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  • Open Access English
    Authors: 
    Adrián A. Davín; Eric Tannier; Tom A. Williams; Bastien Boussau; Daubin; Gergely J. Szöllősi;
    Publisher: Cold Spring Harbor Laboratory
    Project: EC | GENECLOCKS (714774)

    Biodiversity has always been predominantly microbial and the scarcity of fossils from bacteria, archaea and microbial eukaryotes has prevented a comprehensive dating of the tree of life. Here we show that patterns of lateral gene transfer deduced from the analysis of modern genomes encode a novel and abundant source of information about the temporal coexistence of lineages throughout the history of life. We use new phylogenetic methods to reconstruct the history of thousands of gene families and demonstrate that dates implied by gene transfers are consistent with estimates from relaxed molecular clocks in Bacteria, Archaea and Eukaryotes. An inspection of discrepancies between transfers and clocks and a comparison with mammal fossils show that gene transfer in microbes is potentially as informative for dating the tree of life as the geological record in macroorganisms.

  • Open Access
    Authors: 
    John Michael; Luke McEllin; Annalena Felber;
    Publisher: Elsevier BV
    Project: EC | Sense of Commitment (679092)

    A wealth of research in recent decades has investigated the effects of various forms of coordination upon prosocial attitudes and behavior. To structure and constrain this research, we provide a framework within which to distinguish and interrelate different hypotheses about the psychological mechanisms underpinning various prosocial effects of various forms of coordination. To this end, we introduce a set of definitions and distinctions that can be used to tease apart various forms of prosociality and coordination. We then identify a range of psychological mechanisms that may underpin the effects of coordination upon prosociality. We show that different hypotheses about the underlying psychological mechanisms motivate different predictions about the effects of various forms of coordination in different circumstances.

  • Open Access
    Authors: 
    Éva Rajnavölgyi; Renáta Laczik; Viktor Kun; Lajos Szente; Éva Fenyvesi;
    Publisher: Beilstein Institut
    Country: Hungary
    Project: EC | TORNADO (222720)

    The n−3 fatty acids are not produced by mammals, although they are essential for hormone synthesis and maintenance of cell membrane structure and integrity. They have recently been shown to inhibit inflammatory reactions and also emerged as potential treatment options for inflammatory diseases, such as rheumatoid arthritis, asthma and inflammatory bowel diseases. Dendritic cells (DC) play a central role in the regulation of both innate and adaptive immunity and upon inflammatory signals they produce various soluble factors among them cytokines and chemokines that act as inflammatory or regulatory mediators. In this study we monitored the effects of α-linoleic acid, eicosapentaenoic acid and docosahexaenoic acid solubilized in a dimethyl sulfoxide (DMSO)/ethanol 1:1 mixture or as complexed by randomly methylated α-cyclodextrin (RAMEA) on the inflammatory response of human monocyte-derived dendritic cells (moDC). The use of RAMEA for enhancing aqueous solubility of n−3 fatty acids has the unambiguous advantage over applying RAMEB (the β-cyclodextrin analog), since there is no interaction with cell membrane cholesterol. In vitro differentiated moDC were left untreated or were stimulated by bacterial lipopolysaccharide and polyinosinic:polycytidylic acid, mimicking bacterial and viral infections, respectively. The response of unstimulated and activated moDC to n−3 fatty acid treatment was tested by measuring the cell surface expression of CD1a used as a phenotypic and CD83 as an activation marker of inflammatory moDC differentiation and activation by using flow cytometry. Monocyte-derived DC activation was also monitored by the secretion level of the pro- and anti-inflammatory cytokines IL-1β, TNF-α, IL-6, IL-10 and IL-12, respectively. We found that RAMEA-complexed n−3 fatty acids reduced the expression of CD1a protein in both LPS and Poly(I:C) stimulated moDC significantly, but most efficiently by eicosapentaenic acid, while no significant change in the expression of CD83 protein was observed. The production of IL-6 by LPS-activated moDC was also reduced significantly when eicosapentaenic acid was added as a RAMEA complex as compared to its DMSO-solubilized form or to the other two n−3 fatty acids either complexed or not. Based on these results n−3 fatty acids solubilized by RAMEA provide with a new tool for optimizing the anti-inflammatory effects of n−3 fatty acids exerted on human moDC and mediated through the GP120 receptor without interfering with the cell membrane structure.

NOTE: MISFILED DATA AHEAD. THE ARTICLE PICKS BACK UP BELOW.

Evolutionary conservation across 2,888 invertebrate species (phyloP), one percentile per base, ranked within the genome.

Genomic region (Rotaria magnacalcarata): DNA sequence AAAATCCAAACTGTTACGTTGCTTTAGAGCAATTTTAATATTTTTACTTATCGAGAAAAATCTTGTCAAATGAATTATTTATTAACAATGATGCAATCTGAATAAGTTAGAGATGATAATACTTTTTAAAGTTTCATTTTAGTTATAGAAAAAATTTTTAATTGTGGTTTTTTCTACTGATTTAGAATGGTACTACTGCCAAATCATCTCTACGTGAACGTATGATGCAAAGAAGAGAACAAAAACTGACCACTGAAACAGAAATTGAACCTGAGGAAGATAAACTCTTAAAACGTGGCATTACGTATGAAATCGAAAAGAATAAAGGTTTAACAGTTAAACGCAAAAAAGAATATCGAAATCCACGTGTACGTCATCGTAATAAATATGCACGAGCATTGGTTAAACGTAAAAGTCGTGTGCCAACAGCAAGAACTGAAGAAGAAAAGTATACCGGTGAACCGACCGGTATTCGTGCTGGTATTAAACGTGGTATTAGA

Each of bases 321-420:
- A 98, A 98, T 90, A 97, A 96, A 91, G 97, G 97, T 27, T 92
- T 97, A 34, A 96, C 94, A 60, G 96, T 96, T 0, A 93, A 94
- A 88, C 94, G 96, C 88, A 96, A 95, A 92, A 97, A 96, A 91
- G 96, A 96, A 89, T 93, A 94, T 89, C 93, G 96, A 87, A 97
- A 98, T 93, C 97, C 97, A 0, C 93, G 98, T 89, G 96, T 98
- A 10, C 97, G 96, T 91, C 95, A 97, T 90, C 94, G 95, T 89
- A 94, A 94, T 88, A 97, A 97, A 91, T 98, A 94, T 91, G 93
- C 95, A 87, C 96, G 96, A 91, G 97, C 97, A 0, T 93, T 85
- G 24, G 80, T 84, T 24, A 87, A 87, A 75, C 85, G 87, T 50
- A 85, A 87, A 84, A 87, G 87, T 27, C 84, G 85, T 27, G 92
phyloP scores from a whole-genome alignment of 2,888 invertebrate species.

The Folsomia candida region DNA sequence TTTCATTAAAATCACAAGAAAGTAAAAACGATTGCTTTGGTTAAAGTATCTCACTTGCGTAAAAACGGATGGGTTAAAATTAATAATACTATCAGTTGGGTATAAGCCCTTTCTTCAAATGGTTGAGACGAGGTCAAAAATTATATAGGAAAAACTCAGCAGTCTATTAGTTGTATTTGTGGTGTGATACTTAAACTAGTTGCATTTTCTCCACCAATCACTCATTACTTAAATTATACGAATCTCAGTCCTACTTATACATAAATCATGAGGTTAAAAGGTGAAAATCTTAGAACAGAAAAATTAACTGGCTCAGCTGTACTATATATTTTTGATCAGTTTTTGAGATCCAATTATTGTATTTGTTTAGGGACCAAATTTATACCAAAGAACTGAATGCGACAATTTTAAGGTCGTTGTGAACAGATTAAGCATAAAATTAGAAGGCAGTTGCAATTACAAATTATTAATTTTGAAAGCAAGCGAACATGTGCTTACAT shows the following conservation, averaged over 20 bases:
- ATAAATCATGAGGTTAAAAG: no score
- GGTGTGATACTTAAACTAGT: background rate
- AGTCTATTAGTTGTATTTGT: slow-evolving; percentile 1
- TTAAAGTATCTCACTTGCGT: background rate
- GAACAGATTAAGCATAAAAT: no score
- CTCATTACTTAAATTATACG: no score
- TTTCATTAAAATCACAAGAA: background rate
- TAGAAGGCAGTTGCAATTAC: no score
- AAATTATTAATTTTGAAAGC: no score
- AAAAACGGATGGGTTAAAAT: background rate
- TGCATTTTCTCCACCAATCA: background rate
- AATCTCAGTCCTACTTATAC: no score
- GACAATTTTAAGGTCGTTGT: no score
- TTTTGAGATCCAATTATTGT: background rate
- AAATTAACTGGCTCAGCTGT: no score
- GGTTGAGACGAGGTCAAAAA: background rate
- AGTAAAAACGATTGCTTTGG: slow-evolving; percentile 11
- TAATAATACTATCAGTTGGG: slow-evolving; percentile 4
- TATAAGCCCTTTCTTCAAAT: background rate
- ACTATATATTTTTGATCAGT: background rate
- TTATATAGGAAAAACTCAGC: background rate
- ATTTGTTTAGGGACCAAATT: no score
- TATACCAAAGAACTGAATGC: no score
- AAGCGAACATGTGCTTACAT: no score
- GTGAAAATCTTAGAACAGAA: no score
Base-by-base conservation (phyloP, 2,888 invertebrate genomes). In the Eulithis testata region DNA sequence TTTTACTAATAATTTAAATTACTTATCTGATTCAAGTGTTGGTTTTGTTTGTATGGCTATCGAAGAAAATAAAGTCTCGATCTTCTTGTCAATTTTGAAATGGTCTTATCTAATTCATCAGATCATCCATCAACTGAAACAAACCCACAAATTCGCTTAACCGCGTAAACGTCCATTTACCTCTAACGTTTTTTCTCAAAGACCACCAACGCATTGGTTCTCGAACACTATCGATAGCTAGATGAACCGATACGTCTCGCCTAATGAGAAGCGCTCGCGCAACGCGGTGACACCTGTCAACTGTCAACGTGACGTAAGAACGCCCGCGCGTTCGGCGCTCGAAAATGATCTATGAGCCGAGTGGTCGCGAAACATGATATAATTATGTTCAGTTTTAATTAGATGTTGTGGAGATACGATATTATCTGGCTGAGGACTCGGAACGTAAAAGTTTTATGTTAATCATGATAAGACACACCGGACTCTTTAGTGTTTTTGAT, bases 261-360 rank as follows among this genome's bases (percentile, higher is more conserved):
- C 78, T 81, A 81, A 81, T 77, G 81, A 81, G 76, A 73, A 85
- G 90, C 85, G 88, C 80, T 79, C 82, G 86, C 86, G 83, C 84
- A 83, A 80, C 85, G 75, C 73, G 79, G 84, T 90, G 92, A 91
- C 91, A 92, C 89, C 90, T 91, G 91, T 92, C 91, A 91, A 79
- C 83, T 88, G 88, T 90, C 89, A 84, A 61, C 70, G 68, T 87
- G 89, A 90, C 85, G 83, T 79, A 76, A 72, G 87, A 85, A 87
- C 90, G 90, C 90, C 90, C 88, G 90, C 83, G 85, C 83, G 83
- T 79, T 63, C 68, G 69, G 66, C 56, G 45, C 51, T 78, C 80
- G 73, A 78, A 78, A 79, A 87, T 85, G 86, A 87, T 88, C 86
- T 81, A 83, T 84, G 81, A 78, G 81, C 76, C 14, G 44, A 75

• Open Access
    Authors: 
    Müller, Márta;
    Publisher: ELTE Germanistisches Institut
    Country: Hungary
    Project: EC | COLLMOT (227878)
  • Publication . Other literature type . Article . Research . Preprint . 2021
    Open Access English
    Authors: 
    Fruehwirth, Rudolf; Wulz, Claudia-Elisabeth; Melo da Costa, Eliza; Brandao Malbouisson, Helena; Tomei, Thiago; de Moraes Gregores, Eduardo; de Souza Lemos, Dener; Garcia Fuentes, Francisco Ignacio; Agram, Jean-Laurent; Brom, Jean-Marie; +279 more
    Publisher: Elsevier
    Countries: Italy, Germany, Belgium, Italy, Turkey, Croatia, United States, Spain, Turkey, Italy ...
    Project: EC | LHCTOPVLQ (752730), EC | INSIGHTS (765710), EC | AMVA4NewPhysics (675440)